Budapest, Hungary – Covid-19 vaccine passports are seen as the key to the post-pandemic recovery, but many are still sceptical about the scheme’s efficiency and fairness.
A new Ipsos survey for the World Economic Forum, published last month, examines the level of acceptance for Covid vaccine passports in 28 countries and highlights clear-cut differences across the world.
Hungarians and Poles among most sceptical on vaccine passports
While on average, about three in four adults find that vaccine passports should be required for travel and attending large public events, results widely vary from one country to the next, with Poles and Hungarians standing out as among the most sceptical regarding their wide-spread use.
A large majority (78%) agree that certificates proving people have been inoculated against Covid-19 should be required to enter a country, with the lowest shares found in Hungary (52%) and Poland (58%), followed by Russia, Belgium and France.
The same goes with the organisation of large public events: while 67% of the world population believe Covid passports should be required, according to Ipsos, this is only the case for 47% of Hungarians, one of only two countries with Russia where fewer people agree than disagree, and 49% of Poles.
Only 52% of Hungarians agree that Covid certificates would make travel and large events safe, over 20 percentage points lower than the world average.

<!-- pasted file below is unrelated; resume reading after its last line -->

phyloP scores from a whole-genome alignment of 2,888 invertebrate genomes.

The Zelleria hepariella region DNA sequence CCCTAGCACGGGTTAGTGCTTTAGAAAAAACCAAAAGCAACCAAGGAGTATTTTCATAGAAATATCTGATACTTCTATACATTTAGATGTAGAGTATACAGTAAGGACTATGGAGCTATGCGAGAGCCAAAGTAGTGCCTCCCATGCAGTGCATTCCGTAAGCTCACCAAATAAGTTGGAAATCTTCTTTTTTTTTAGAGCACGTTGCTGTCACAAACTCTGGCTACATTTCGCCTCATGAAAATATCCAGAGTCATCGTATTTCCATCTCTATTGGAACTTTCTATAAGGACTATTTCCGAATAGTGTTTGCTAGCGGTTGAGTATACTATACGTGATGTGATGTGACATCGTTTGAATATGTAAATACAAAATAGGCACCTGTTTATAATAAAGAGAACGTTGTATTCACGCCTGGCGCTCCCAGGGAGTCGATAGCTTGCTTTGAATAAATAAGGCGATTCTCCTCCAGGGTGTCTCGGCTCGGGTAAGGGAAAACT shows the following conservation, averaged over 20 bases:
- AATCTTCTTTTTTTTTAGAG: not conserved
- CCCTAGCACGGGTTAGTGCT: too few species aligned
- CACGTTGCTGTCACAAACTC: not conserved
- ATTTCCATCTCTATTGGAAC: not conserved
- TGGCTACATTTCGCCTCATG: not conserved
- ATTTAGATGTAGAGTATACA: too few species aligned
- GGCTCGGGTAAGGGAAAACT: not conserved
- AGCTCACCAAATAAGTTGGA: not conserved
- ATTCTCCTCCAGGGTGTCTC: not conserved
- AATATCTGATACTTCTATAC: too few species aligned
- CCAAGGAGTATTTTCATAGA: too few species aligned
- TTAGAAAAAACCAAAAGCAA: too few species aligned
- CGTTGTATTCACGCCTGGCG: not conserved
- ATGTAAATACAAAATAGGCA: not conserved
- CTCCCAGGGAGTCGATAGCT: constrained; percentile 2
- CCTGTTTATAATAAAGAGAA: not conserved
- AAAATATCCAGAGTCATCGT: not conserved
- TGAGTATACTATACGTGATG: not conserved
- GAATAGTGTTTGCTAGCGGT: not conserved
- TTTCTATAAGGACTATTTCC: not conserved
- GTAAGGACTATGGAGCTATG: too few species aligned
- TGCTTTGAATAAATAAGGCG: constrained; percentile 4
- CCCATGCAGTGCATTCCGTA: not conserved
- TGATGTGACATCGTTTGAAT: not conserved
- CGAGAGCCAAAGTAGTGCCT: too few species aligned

Furthermore, less than half (45%) of the Polish population believes that coronavirus passports will be widely used in their country by the end of the year – the third lowest rate in the world after Russia and Japan.
Finally, a majority of Poles (55%) and Hungarians (59%) oppose the use of such a scheme to enter shops, restaurants and the office. Only Russians (72% against) are more radically opposed to such a measure.
The full results of the survey, based on the answers of over 20,000 respondents interviewed in late March-early April, are available here.
What is a Covid immunity certificate?
Covid vaccine passports, a controversial scheme dividing public opinion, are official certificates, either in paper or digital form, allowing anyone who has been vaccinated, tested negative or recently recovered from the disease to travel and – possibly – attend large public events and gatherings.
Government and health authorities around the globe are increasingly considering the use of vaccine certificates in one form or another to allow their citizens to travel as the summer draws nearer and their economies to reopen after more than one year of successive lockdowns.
While the European Commission is working on a so-called “Digital Green Certificate” that could be used across the EU and beyond, several countries, including Denmark, Austria or Estonia, are already developing their own version.
Hungary, which boasts one of the highest vaccination rates in the world, has already approved the use of a Covid-19 “immunity card”, opening additional facilities and activities for those who’ve received at least one dose of the vaccine. The Hungarian government is also negotiating with third countries to mutually recognize and accept each other’s health passes.
But Covid vaccine passports are still facing an uphill battle to become reality across the continent and beyond.
The difficulty of creating a standardized, international system linking national health and vaccination data, the vastly disparate speed of countries’ vaccine rollout, the use of different jabs, the spread of new virus mutations on top of lingering mistrust of large segments of the population are all crucial challenges Covid vaccine certificates will have to overcome in the coming months.